Thursday was our big day! We all celebrated the end of the ESOL year and awarded the students their certificates during the annual summer BBQ. We prayed for good weather, and clearly fortune was on our side as the glorious sun shone throughout the entire day! The day was held at the Archbishop’s beautiful and colourful garden, which was filled with our 

students, regular visitors, benefactors and friends. We were lucky enough to be joined by some young people from NCS The Challenge. The young
 people entertained everyone with their drumming and singing and even started an impromptu and highly competitive game of football with our students. Alongside the wonderful sunshine and games, we feasted on BBQ food until the presentation ceremony began. Each student was awarded their certificate and the ceremony closed with one of our students asking to say a few words. He pulled out a carefully folded piece of paper and began to share his dreams of being able to read and write in English. Here he was in front of everyone, reading a speech exclaiming how grateful he was for all the help he’d had; help which allowed this very poignant moment to happen. Never had we heard such an applause and we ended the day with warm hearts and happy faces, already looking forward to next year’s BBQ. 
Each year both volunteers and students say the Summer School is a great way to be able to spend some time with each other and get away from the usual busy week at The Sanctuary. This year we felt this was so true and so important, that we have decided to incorporate some aspects into our new and revised timetable (to be released soon) to ensure we keep the feel good factor all year round.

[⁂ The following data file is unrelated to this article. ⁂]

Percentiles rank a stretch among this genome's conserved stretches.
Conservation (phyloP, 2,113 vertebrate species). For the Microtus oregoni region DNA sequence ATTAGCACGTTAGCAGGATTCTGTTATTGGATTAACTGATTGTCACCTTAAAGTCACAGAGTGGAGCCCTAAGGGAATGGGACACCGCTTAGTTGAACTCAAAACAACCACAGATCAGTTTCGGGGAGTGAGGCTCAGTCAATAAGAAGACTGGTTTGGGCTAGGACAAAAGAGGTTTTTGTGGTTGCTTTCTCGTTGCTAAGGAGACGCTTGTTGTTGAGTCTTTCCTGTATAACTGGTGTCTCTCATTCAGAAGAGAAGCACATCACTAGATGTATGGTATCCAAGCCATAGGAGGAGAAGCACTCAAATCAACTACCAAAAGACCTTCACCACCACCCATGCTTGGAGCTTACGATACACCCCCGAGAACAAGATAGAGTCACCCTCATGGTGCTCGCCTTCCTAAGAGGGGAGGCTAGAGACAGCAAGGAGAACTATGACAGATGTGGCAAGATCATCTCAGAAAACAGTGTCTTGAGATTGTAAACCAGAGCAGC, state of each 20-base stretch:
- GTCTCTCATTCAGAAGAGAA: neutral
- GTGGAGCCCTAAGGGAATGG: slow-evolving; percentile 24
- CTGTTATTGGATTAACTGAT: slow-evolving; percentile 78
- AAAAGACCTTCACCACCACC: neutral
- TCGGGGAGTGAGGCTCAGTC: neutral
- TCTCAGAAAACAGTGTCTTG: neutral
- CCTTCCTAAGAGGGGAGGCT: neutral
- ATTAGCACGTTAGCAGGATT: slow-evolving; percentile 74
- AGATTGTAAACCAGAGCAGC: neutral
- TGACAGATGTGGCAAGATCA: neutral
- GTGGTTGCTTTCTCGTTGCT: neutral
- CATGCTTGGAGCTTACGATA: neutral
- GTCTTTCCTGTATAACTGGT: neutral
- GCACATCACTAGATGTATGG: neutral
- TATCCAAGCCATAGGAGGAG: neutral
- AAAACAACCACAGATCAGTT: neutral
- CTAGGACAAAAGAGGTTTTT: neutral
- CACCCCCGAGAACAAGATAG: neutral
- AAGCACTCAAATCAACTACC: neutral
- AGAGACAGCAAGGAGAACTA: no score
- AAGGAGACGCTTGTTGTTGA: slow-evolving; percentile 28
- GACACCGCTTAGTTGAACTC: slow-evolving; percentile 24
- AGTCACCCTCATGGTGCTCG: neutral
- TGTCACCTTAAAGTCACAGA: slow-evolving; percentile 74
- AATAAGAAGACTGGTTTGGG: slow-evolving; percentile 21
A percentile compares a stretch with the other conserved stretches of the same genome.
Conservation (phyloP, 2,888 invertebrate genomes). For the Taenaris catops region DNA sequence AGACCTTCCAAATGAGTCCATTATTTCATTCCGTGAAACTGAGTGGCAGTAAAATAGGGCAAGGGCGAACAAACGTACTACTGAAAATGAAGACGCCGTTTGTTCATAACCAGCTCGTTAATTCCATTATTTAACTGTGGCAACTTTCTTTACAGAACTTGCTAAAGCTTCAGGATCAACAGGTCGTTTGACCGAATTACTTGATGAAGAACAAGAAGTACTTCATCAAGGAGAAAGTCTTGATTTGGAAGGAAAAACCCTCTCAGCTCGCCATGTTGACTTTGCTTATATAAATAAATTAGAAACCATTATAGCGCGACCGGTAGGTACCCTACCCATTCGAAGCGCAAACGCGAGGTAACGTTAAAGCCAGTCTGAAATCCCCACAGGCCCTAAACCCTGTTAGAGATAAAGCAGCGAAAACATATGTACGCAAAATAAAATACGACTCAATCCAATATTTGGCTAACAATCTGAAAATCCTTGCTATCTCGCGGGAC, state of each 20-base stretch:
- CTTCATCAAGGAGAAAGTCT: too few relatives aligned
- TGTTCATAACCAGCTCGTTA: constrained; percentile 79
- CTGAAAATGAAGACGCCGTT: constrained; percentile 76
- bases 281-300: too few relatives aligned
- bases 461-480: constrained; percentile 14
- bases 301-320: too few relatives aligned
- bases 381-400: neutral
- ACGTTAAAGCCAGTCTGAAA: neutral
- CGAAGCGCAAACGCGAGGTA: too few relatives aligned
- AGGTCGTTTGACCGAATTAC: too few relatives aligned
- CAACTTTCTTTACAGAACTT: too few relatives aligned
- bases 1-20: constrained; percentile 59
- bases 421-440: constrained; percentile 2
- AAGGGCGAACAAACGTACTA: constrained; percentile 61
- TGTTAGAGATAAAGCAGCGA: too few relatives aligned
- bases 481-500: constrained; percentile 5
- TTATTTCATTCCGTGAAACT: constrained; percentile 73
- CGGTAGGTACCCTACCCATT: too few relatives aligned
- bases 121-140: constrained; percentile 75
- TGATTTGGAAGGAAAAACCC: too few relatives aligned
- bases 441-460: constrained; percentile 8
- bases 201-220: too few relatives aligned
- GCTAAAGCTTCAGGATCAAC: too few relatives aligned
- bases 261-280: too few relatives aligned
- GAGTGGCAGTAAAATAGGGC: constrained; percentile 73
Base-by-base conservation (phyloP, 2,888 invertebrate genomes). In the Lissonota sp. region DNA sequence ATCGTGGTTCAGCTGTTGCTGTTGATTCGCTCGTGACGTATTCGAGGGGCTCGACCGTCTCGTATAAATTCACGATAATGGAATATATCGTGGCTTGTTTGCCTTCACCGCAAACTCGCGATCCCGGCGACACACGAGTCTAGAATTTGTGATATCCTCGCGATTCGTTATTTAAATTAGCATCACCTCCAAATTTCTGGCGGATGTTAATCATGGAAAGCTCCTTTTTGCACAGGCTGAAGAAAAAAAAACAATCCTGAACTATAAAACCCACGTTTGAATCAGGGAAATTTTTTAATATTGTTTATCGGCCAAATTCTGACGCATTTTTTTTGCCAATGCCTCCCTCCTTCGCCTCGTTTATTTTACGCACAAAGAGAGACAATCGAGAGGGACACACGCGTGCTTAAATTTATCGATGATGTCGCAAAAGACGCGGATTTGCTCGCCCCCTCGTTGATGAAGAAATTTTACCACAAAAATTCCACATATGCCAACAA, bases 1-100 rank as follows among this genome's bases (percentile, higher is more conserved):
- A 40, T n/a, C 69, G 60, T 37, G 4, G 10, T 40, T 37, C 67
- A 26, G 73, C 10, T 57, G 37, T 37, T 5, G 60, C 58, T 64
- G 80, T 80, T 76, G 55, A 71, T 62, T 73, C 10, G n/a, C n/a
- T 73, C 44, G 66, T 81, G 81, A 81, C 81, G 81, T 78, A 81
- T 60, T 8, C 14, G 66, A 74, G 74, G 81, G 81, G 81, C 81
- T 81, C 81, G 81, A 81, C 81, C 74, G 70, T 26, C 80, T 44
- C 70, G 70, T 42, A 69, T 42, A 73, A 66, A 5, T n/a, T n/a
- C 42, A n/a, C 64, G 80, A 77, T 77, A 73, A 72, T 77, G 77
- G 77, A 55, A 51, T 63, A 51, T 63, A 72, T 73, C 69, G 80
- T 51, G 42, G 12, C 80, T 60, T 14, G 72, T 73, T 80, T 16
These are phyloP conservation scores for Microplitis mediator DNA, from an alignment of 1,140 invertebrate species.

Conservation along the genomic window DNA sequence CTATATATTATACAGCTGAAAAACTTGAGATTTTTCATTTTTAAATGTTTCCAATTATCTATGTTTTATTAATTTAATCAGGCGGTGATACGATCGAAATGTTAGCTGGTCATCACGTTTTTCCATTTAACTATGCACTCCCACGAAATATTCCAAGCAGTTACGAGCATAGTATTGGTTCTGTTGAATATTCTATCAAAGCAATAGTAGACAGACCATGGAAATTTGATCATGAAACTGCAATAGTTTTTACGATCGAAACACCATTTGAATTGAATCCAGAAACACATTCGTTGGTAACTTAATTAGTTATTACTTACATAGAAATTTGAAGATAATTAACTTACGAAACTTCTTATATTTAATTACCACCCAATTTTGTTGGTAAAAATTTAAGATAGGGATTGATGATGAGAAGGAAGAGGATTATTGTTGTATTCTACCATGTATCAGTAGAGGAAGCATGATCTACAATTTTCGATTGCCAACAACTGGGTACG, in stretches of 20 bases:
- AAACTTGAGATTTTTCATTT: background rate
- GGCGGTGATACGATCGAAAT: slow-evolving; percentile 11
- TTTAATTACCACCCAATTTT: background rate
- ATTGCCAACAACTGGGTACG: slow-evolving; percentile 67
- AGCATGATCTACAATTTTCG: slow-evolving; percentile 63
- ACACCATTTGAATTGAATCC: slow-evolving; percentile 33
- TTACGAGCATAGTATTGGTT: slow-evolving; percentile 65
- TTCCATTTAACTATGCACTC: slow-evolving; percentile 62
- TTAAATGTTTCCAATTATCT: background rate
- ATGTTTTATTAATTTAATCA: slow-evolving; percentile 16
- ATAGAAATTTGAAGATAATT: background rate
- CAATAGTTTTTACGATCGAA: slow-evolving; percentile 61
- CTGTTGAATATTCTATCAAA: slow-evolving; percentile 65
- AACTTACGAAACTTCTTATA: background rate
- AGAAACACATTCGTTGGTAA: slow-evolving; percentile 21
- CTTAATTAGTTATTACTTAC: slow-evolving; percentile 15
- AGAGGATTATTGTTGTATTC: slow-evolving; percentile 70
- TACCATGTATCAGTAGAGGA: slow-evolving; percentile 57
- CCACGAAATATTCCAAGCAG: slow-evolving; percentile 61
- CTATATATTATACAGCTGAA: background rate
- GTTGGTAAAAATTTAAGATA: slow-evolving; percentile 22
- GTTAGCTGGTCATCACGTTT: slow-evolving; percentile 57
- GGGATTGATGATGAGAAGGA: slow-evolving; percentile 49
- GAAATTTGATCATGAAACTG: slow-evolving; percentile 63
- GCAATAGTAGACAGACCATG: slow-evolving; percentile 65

To everyone that was involved in any way in the Summer School, thank you for making it such a fantastic week and anyone who was unable to come, there’s no excuse for next year!
Tuesday, 19 May 2015 06:49

Open Evening

The St. Chad's 'Open Evening' will soon be here, so now is the time to put it into your diary.

st chad's open day for asylum seekers

Thursday, 14 May 2015 12:24

St. Chad’s Cathedral Peace Vigil

St. Chad’s Cathedral Peace Vigil

On Wednesday 6th May, we came together to remember, pray and be in solidarity with asylum seekers and refugees. This was a very powerful and moving experience.  It was also difficult in that we had some very small share in the suffering and anguish which asylum seekers go through in their journey to freedom and in their grief for loved ones, many of whom have been brutally murdered or left behind. People from several countries and of different faiths attended, as well as their many friends and supporters from around the Midlands.

peace vigil for st chads sanctuary


A simple liturgy organised by St. Chad’s Sanctuary, included hymns and readings in many languages including Arabic, Amharic and Tigrinya. We watched some heart-breaking footage showing the horrendous journey many have been through while crossing the Sahara desert and the Mediterranean. During the evening many came forward to light candles for loved ones and write prayers which were hung on a prayer tree. Heart-broken people openly wept as they raised their arms in supplication around the altar.  By the end of the vigil the Sanctuary was filled with light and with symbols of hope and trust in a God who walks with us and hears our prayer.